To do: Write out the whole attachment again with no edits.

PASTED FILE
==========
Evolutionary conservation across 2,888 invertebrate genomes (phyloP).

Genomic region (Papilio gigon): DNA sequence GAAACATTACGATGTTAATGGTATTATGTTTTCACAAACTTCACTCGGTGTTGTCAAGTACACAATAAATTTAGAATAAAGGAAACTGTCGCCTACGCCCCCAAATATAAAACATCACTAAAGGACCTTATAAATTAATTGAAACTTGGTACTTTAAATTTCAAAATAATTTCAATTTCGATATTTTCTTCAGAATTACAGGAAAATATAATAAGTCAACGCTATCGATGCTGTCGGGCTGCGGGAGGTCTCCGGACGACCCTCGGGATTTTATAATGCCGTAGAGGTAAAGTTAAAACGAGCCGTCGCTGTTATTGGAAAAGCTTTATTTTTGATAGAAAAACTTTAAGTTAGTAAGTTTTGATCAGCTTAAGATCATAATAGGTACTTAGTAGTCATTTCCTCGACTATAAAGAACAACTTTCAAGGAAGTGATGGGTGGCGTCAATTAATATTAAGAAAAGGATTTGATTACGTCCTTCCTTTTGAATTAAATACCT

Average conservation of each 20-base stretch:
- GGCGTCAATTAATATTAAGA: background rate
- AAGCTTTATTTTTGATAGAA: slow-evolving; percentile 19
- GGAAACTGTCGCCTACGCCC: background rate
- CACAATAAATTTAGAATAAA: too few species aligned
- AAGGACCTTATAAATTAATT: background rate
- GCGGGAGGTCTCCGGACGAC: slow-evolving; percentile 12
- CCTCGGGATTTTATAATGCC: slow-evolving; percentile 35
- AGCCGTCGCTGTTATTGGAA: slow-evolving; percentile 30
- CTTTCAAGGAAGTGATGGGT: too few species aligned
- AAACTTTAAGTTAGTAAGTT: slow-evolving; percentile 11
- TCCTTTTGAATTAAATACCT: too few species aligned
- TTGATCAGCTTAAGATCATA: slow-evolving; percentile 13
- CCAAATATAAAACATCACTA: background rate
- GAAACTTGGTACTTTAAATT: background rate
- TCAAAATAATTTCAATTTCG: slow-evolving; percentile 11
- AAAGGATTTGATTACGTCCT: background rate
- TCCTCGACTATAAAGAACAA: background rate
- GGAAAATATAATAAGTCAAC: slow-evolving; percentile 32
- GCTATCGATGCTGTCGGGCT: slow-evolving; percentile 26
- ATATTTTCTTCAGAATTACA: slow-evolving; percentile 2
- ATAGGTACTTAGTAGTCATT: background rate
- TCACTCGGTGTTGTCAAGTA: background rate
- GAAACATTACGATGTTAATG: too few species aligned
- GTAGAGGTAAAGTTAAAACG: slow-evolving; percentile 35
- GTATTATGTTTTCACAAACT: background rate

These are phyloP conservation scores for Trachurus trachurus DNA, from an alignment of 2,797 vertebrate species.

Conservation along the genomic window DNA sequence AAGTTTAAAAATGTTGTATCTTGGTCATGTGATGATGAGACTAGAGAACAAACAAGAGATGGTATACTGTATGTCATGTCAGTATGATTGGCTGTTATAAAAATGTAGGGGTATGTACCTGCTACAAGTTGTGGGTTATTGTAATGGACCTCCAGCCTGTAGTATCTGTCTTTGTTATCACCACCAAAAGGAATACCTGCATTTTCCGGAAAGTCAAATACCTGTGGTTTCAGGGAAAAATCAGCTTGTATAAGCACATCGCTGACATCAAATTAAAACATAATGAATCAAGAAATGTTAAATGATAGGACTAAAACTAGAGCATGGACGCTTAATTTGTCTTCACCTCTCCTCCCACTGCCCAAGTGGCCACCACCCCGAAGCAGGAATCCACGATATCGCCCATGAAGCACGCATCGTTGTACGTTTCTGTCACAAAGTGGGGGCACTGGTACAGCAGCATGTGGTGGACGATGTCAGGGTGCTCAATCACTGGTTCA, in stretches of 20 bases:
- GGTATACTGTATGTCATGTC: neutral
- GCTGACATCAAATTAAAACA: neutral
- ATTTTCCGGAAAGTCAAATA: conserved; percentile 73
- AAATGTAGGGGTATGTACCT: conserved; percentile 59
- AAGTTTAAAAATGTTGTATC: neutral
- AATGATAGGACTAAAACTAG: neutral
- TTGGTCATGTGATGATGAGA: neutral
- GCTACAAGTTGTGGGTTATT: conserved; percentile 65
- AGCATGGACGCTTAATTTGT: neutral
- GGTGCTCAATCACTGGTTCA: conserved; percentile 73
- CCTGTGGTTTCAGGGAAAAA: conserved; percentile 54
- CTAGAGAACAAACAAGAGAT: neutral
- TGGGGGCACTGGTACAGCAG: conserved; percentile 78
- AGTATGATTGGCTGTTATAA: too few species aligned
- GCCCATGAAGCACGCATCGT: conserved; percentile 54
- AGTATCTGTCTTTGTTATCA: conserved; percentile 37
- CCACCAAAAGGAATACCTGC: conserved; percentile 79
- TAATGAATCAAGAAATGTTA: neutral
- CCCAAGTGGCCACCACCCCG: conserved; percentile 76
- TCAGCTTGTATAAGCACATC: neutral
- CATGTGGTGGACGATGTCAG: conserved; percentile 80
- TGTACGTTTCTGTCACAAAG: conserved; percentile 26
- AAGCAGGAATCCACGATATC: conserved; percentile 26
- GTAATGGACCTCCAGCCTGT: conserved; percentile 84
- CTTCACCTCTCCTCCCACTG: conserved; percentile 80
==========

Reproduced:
Evolutionary conservation across 2,888 invertebrate genomes (phyloP).

Genomic region (Papilio gigon): DNA sequence GAAACATTACGATGTTAATGGTATTATGTTTTCACAAACTTCACTCGGTGTTGTCAAGTACACAATAAATTTAGAATAAAGGAAACTGTCGCCTACGCCCCCAAATATAAAACATCACTAAAGGACCTTATAAATTAATTGAAACTTGGTACTTTAAATTTCAAAATAATTTCAATTTCGATATTTTCTTCAGAATTACAGGAAAATATAATAAGTCAACGCTATCGATGCTGTCGGGCTGCGGGAGGTCTCCGGACGACCCTCGGGATTTTATAATGCCGTAGAGGTAAAGTTAAAACGAGCCGTCGCTGTTATTGGAAAAGCTTTATTTTTGATAGAAAAACTTTAAGTTAGTAAGTTTTGATCAGCTTAAGATCATAATAGGTACTTAGTAGTCATTTCCTCGACTATAAAGAACAACTTTCAAGGAAGTGATGGGTGGCGTCAATTAATATTAAGAAAAGGATTTGATTACGTCCTTCCTTTTGAATTAAATACCT

Average conservation of each 20-base stretch:
- GGCGTCAATTAATATTAAGA: background rate
- AAGCTTTATTTTTGATAGAA: slow-evolving; percentile 19
- GGAAACTGTCGCCTACGCCC: background rate
- CACAATAAATTTAGAATAAA: too few species aligned
- AAGGACCTTATAAATTAATT: background rate
- GCGGGAGGTCTCCGGACGAC: slow-evolving; percentile 12
- CCTCGGGATTTTATAATGCC: slow-evolving; percentile 35
- AGCCGTCGCTGTTATTGGAA: slow-evolving; percentile 30
- CTTTCAAGGAAGTGATGGGT: too few species aligned
- AAACTTTAAGTTAGTAAGTT: slow-evolving; percentile 11
- TCCTTTTGAATTAAATACCT: too few species aligned
- TTGATCAGCTTAAGATCATA: slow-evolving; percentile 13
- CCAAATATAAAACATCACTA: background rate
- GAAACTTGGTACTTTAAATT: background rate
- TCAAAATAATTTCAATTTCG: slow-evolving; percentile 11
- AAAGGATTTGATTACGTCCT: background rate
- TCCTCGACTATAAAGAACAA: background rate
- GGAAAATATAATAAGTCAAC: slow-evolving; percentile 32
- GCTATCGATGCTGTCGGGCT: slow-evolving; percentile 26
- ATATTTTCTTCAGAATTACA: slow-evolving; percentile 2
- ATAGGTACTTAGTAGTCATT: background rate
- TCACTCGGTGTTGTCAAGTA: background rate
- GAAACATTACGATGTTAATG: too few species aligned
- GTAGAGGTAAAGTTAAAACG: slow-evolving; percentile 35
- GTATTATGTTTTCACAAACT: background rate

These are phyloP conservation scores for Trachurus trachurus DNA, from an alignment of 2,797 vertebrate species.

Conservation along the genomic window DNA sequence AAGTTTAAAAATGTTGTATCTTGGTCATGTGATGATGAGACTAGAGAACAAACAAGAGATGGTATACTGTATGTCATGTCAGTATGATTGGCTGTTATAAAAATGTAGGGGTATGTACCTGCTACAAGTTGTGGGTTATTGTAATGGACCTCCAGCCTGTAGTATCTGTCTTTGTTATCACCACCAAAAGGAATACCTGCATTTTCCGGAAAGTCAAATACCTGTGGTTTCAGGGAAAAATCAGCTTGTATAAGCACATCGCTGACATCAAATTAAAACATAATGAATCAAGAAATGTTAAATGATAGGACTAAAACTAGAGCATGGACGCTTAATTTGTCTTCACCTCTCCTCCCACTGCCCAAGTGGCCACCACCCCGAAGCAGGAATCCACGATATCGCCCATGAAGCACGCATCGTTGTACGTTTCTGTCACAAAGTGGGGGCACTGGTACAGCAGCATGTGGTGGACGATGTCAGGGTGCTCAATCACTGGTTCA, in stretches of 20 bases:
- GGTATACTGTATGTCATGTC: neutral
- GCTGACATCAAATTAAAACA: neutral
- ATTTTCCGGAAAGTCAAATA: conserved; percentile 73
- AAATGTAGGGGTATGTACCT: conserved; percentile 59
- AAGTTTAAAAATGTTGTATC: neutral
- AATGATAGGACTAAAACTAG: neutral
- TTGGTCATGTGATGATGAGA: neutral
- GCTACAAGTTGTGGGTTATT: conserved; percentile 65
- AGCATGGACGCTTAATTTGT: neutral
- GGTGCTCAATCACTGGTTCA: conserved; percentile 73
- CCTGTGGTTTCAGGGAAAAA: conserved; percentile 54
- CTAGAGAACAAACAAGAGAT: neutral
- TGGGGGCACTGGTACAGCAG: conserved; percentile 78
- AGTATGATTGGCTGTTATAA: too few species aligned
- GCCCATGAAGCACGCATCGT: conserved; percentile 54
- AGTATCTGTCTTTGTTATCA: conserved; percentile 37
- CCACCAAAAGGAATACCTGC: conserved; percentile 79
- TAATGAATCAAGAAATGTTA: neutral
- CCCAAGTGGCCACCACCCCG: conserved; percentile 76
- TCAGCTTGTATAAGCACATC: neutral
- CATGTGGTGGACGATGTCAG: conserved; percentile 80
- TGTACGTTTCTGTCACAAAG: conserved; percentile 26
- AAGCAGGAATCCACGATATC: conserved; percentile 26
- GTAATGGACCTCCAGCCTGT: conserved; percentile 84
- CTTCACCTCTCCTCCCACTG: conserved; percentile 80